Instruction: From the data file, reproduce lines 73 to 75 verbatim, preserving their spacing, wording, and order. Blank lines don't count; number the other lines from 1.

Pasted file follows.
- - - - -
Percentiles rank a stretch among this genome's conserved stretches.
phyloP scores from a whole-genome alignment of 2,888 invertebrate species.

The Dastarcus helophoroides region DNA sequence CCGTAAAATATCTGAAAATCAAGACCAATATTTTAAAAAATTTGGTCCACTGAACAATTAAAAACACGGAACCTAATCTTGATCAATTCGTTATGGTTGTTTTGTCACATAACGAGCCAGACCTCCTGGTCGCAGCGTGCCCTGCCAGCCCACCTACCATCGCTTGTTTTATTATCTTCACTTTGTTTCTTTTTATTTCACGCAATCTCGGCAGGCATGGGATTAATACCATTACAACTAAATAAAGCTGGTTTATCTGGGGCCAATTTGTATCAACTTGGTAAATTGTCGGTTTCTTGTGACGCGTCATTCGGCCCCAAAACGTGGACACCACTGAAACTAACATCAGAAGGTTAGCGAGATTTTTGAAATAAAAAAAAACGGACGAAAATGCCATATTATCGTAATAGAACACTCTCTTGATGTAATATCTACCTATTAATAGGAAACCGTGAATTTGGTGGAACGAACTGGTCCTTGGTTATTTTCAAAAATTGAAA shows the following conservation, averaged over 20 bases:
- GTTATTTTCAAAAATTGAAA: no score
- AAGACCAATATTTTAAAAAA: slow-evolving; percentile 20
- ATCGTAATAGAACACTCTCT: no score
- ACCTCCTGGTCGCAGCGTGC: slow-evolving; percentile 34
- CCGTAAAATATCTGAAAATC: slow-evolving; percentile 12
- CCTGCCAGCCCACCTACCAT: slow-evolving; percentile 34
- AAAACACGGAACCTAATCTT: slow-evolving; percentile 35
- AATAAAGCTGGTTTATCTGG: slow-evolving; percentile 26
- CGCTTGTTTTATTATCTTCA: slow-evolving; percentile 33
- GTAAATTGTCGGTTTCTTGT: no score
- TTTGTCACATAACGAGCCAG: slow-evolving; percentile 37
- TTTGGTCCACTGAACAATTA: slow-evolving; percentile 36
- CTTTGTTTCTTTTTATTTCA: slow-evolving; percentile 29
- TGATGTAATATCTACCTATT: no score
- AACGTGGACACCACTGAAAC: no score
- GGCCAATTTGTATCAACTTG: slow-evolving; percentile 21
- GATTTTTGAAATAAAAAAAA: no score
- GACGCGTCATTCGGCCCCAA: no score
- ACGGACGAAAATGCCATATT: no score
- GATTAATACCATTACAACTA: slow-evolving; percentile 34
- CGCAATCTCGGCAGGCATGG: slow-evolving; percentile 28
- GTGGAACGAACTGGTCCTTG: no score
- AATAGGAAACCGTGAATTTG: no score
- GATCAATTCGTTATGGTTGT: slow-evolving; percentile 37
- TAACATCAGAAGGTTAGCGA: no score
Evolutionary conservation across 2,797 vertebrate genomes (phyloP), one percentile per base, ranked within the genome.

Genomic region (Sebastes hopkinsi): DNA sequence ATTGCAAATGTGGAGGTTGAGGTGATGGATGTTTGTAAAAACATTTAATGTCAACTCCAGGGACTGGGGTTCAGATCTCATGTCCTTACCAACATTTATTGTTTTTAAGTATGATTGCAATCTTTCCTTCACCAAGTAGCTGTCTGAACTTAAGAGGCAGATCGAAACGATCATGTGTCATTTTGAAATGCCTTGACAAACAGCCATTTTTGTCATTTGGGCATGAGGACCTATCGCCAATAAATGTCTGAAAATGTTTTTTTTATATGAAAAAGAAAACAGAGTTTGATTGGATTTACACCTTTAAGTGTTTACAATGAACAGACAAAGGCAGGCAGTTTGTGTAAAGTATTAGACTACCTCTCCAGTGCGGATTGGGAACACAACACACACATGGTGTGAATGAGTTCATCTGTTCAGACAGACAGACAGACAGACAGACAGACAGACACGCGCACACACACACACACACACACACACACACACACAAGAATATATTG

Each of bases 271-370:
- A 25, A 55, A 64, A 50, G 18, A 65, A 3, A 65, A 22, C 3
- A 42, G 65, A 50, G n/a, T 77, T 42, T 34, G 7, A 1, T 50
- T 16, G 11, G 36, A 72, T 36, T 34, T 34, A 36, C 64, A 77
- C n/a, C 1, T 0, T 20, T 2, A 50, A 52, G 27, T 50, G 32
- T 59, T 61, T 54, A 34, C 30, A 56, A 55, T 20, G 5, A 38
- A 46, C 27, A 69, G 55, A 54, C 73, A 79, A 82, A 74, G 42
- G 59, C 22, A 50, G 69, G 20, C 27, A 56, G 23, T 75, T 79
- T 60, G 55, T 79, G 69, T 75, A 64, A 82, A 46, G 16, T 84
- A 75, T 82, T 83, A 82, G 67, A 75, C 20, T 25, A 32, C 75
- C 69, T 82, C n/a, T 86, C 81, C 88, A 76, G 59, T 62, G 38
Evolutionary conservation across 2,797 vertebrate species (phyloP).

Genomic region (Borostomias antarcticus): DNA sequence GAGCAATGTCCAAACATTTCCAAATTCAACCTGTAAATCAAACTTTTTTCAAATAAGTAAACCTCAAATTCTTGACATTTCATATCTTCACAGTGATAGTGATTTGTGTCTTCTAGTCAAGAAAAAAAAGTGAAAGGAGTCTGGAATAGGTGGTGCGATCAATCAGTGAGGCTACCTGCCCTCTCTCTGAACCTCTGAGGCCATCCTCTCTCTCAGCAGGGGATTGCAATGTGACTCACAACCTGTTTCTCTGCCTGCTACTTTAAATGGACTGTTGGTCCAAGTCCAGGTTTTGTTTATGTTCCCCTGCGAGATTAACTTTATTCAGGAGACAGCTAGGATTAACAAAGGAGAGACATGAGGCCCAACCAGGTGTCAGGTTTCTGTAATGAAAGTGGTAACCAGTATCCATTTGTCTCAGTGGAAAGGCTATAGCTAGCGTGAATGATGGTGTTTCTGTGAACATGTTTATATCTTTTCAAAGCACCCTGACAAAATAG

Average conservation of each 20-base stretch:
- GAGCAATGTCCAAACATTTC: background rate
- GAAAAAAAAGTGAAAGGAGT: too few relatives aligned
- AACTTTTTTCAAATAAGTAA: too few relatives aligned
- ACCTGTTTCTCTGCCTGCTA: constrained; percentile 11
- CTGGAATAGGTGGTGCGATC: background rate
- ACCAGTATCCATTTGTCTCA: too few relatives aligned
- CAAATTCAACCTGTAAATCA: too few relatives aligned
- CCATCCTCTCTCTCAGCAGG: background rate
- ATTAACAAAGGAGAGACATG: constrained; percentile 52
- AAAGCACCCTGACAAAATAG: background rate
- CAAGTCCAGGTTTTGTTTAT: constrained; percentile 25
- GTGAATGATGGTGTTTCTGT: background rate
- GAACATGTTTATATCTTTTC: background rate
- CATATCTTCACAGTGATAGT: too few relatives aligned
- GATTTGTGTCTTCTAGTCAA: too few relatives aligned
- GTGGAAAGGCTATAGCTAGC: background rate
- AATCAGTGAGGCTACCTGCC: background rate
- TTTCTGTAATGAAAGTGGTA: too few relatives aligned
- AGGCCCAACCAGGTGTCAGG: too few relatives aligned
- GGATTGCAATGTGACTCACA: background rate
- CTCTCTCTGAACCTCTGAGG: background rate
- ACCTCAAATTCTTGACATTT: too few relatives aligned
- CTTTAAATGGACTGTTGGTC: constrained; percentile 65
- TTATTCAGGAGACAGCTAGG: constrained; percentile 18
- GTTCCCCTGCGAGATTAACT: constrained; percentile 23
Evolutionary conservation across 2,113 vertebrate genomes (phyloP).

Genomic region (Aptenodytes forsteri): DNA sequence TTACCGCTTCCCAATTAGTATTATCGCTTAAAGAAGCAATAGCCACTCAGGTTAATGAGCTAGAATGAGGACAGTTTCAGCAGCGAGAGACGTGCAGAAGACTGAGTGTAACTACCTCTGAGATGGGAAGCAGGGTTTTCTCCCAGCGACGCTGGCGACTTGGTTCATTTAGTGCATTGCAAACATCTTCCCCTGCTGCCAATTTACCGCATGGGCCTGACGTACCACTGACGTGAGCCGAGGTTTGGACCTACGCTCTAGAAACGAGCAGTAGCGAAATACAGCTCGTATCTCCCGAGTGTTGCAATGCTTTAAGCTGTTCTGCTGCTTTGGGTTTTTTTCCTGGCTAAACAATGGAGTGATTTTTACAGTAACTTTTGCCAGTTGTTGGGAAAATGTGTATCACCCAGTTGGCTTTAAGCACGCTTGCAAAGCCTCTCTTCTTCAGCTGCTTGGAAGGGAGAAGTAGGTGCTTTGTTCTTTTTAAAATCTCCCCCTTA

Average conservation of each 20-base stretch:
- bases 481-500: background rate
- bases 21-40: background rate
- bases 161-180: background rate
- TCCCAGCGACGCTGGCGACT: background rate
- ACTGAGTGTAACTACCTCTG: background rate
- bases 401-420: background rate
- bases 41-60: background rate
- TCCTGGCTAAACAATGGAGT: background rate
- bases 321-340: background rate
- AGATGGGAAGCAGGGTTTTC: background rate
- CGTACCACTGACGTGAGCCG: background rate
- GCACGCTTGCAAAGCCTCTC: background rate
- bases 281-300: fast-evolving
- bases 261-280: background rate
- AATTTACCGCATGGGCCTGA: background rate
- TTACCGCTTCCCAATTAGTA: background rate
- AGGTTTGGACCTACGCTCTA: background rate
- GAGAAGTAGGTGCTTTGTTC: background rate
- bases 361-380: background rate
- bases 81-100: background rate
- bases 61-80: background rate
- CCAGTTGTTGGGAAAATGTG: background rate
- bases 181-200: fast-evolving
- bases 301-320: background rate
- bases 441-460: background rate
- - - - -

- bases 481-500: background rate
- bases 21-40: background rate
- bases 161-180: background rate